In York, there’s a huge variety of houses – from the stunningly ancient to the jarringly modern. Unfortunately, when you’re a down-and-out History student living on the most basic of Student Loans and Grants – you’ll find that the two ends of the spectrum are frustratingly out of reach.

    Back in the mid-noughties, York was a wonderful place to live – but a little behind in the Student Housing scene. The houses that my friends and I had the dubious pleasure of renting, were filled with furniture that hadn’t been changed since the 70s and felt like time portals back to another time.

    rainy dayDuring my second year of Uni, I remember a day I spent inside, on a rainy day, filling up a roll of film with shots of our crummy student house. It was a 3-bed terraced house, all narrow corridors, high ceilings and curious textural details. Something I loved about that house was the variety in textures. Experimenting with my new piece of equipment, I remember dropping some acid and losing myself in the lens and the feel of the place.

    I still have the collection of photographs that I took that day, it’s amazing what can be done with such minimal lighting and gear. Old carpets, touched by the streaks of light escaping the rain clouds from outside, come alive – drifting imperceptibly like sea anemone under the ocean.

    texturedSharp stalactites and stalagmites of smooth creamy ceiling, droop and drop, threatening to lose their meringue like consistency and drop right into my open mouth.

    Move into the bathroom and everything goes up a notch. The blue spiralled tiles that cover the walls in this small room, open and undulate. As my eyes begin to glaze over, I can feel my knees start to sag with the weight of the water. Its almost as if I’m down in the ocean with carpet-anemone, drifting and spiralling, my limbs glued to the floor with the sticky ceiling that’s been dripping on me for hours.

    psychdelic bathWhen I woke up, later that night, I remember seeing the curtain in the living room  shimmer with motion. My friends were returning from a night out. I’d slept through most of the evening, missed my dinner plans and somehow managed to fill a 32-reel of film up with photos of our crummy student flat.

    Impatient knocks on the door began to sound, they must have forgotten their keys. As I stumbled to my feet, I passed the wide mirror in the hall and did a small double-take. For just a second, I thought I saw a ghost. A demonic mud-creature. A man coated in gloss paint, bright white strings of goo joining dripping over a gaping maw of a mouth.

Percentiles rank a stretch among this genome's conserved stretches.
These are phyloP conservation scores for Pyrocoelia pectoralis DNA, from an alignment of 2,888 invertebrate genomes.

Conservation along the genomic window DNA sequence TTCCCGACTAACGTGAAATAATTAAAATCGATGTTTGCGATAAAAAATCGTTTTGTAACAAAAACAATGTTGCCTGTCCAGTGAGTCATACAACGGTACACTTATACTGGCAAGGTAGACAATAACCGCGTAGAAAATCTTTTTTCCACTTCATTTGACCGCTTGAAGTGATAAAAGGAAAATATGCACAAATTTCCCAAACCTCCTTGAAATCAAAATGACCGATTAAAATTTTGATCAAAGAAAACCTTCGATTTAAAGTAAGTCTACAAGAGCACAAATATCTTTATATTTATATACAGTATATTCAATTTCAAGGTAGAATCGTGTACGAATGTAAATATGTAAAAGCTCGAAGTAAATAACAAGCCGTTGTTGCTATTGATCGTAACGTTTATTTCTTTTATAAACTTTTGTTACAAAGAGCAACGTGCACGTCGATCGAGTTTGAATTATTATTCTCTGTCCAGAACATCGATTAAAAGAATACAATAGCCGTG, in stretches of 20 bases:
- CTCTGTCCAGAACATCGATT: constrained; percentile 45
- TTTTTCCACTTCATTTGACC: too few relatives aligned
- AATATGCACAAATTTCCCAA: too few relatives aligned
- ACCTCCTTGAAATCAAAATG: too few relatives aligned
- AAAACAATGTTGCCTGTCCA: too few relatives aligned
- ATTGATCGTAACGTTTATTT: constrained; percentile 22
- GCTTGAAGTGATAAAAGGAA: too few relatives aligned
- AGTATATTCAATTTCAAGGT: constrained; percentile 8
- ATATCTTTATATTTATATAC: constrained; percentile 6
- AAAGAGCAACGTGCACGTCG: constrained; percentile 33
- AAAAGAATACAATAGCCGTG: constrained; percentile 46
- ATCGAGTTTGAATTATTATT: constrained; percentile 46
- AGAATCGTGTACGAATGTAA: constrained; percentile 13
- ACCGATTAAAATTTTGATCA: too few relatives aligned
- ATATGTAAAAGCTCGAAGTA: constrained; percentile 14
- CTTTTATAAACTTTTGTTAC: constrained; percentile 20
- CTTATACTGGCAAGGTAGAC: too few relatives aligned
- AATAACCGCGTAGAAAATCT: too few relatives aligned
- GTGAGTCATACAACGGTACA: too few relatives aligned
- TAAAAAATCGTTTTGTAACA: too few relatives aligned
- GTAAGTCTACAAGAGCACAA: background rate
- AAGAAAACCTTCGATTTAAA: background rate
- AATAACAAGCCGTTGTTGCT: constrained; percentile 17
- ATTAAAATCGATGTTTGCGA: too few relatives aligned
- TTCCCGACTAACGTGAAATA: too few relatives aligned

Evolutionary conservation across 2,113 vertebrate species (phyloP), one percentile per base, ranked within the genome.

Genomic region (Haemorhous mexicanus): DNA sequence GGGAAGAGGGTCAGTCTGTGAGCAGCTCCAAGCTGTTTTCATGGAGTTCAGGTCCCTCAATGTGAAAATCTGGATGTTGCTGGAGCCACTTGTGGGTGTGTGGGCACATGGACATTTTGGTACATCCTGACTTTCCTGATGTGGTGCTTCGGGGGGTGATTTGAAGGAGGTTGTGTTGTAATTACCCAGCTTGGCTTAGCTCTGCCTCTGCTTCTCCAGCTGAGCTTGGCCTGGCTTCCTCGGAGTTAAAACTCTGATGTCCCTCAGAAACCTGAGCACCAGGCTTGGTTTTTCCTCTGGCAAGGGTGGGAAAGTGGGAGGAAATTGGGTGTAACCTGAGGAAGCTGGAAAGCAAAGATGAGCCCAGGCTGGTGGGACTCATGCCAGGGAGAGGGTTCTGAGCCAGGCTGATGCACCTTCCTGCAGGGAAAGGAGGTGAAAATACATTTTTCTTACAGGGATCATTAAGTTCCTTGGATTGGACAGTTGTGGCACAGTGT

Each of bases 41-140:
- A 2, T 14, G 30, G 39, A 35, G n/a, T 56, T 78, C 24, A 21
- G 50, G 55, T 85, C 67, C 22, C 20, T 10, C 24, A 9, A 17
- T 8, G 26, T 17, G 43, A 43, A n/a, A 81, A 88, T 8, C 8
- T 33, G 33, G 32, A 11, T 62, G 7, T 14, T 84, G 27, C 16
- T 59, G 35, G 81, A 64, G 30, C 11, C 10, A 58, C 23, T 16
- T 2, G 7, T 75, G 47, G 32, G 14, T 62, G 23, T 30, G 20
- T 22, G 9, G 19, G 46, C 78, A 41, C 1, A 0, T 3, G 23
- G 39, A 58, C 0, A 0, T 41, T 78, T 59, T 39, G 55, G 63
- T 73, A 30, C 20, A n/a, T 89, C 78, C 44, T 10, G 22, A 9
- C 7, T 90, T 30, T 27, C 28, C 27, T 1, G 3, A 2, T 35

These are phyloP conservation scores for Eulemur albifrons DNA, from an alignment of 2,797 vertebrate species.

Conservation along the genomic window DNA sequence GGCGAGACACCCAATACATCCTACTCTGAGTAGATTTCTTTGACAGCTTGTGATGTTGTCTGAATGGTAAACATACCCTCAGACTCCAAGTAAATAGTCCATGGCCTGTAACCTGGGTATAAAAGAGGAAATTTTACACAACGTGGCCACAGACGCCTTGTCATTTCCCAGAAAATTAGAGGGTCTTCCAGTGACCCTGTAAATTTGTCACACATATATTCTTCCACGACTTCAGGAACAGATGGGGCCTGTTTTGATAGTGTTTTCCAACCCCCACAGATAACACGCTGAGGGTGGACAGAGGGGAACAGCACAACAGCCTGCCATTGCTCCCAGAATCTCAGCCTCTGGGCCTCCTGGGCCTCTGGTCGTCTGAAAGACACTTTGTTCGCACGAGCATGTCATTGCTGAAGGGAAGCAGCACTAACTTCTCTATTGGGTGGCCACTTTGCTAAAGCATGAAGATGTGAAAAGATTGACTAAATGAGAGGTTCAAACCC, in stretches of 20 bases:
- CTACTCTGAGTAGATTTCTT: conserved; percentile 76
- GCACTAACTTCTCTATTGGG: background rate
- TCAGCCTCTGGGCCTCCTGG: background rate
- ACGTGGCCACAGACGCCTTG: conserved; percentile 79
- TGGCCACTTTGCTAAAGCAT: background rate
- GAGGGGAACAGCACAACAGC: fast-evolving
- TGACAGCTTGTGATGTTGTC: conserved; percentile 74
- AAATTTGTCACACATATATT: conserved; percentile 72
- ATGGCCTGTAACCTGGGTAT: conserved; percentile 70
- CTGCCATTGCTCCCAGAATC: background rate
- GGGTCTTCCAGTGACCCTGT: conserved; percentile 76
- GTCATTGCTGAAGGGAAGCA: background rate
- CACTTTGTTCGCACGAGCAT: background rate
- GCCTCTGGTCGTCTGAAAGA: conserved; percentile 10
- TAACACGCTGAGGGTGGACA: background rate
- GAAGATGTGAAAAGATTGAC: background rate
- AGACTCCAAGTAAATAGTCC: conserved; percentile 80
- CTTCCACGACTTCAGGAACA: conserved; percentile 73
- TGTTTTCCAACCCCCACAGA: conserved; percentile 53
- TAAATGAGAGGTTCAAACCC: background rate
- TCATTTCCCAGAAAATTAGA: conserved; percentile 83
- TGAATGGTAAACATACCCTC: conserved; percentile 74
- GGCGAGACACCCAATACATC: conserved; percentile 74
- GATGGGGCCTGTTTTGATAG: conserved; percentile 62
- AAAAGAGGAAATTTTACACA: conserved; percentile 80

I blinked and he was gone. There was just a reflection of myself, slightly dazed looking, with a trickle of blood oozing down from a cut in my forehead.


  • House Visits
  • Staring At The Floor – School-Boy Memories

    When we think of childhood memories, it can be a knee-jerk reaction to fall back on a particular incident that was funny or tragic – something that would make for a good anecdote.

    Dig deep though, and the route of all memories is more in our senses than our minds. The hundreds of minute details that are logged into our brains, leave a patchwork of reactions that – if triggered – will make us a think of a certain time. I’m definitely no neuro-scientist, but I’m almost certain that’s how it works.

    I find, however, that my memories are less jogged by actions or words – I find that recollection of textures is what fires off my synapses to their fullest. This interest and fascination in textures has led me to focusing on Hi-Def photography of interiors and patterns.


    In the deep recesses of my mind, locked behind imaginary metallic doors that interlock in the shape of an X and make mechanical sounds when they open, lie my deepest memories. You never know when you’re going to be treated to a minor or major flashback.

    pine floorIn our everyday life, we tread lightly over a veritable minefield of sensations, sounds and simulacrums – each one an explosive of emotional power, lying in wait to provide us with a new revelation of a time once been.

    Spending so much time in other people’s homes, I often run the risk of triggering old texture based memories. I’m primed for nostalgia every time I enter someone’s house.

    The most recent flashback occurred to me whilst I was shooting an interior of a modern house.

    It was just a basic day’s work, getting some shoots for a Liverpool SEO agency.

    The place was bright and airy with scent of pine. The brightly coloured wood clad the walls and the ceiling, there were even bright beams supporting the open pine structure. Surrounded by all this pine, I began to find myself drifting in to a past memory.

    As I drew my camera out to start shooting, I noticed something.

    The floor, in the kitchen that I had just stepped into, looked like pine – I could swear it even smelt like it – but on close inspection it wasn’t pine at all.


    Kneeling down, I ran my fingers across its clean, smooth surface and laughed to myself. Of course, it was DIY kitchen laminate flooring. So well, in fact, was this floor disguised that – as I ran my finger across its surface – I felt a surge in my heart as long-buried memories fought their way to break free of my grey matter.

    I’m glad that I was alone in the house at this time, because the force of the memory recollection temporarily put my head in a spin. As the memory lit up long forgotten sections of my mind, I gritted my teeth and felt the pulse on my hands as I felt the glow of memory alight in me.

    mind_blast_by_vorixI was back in school – I’d just been shoved on to my knees, there was a pressure on the back of my head – firm and forceful. I heard a laugh, fear struck me cold. It was a callous chuckle, uncaring and unhappy, cutting me to the quick. As I braced myself for an impact, I opened my eyes and cried out.

    But I was back in the Modern house. Shaking, shivering in cold sweat – my damp face pressed against the DIY kitchen laminate flooring.


  • Travel
  • View To Another World: Glasses In Reflection

    I’ve always loved the liberal use of glass in modern builds.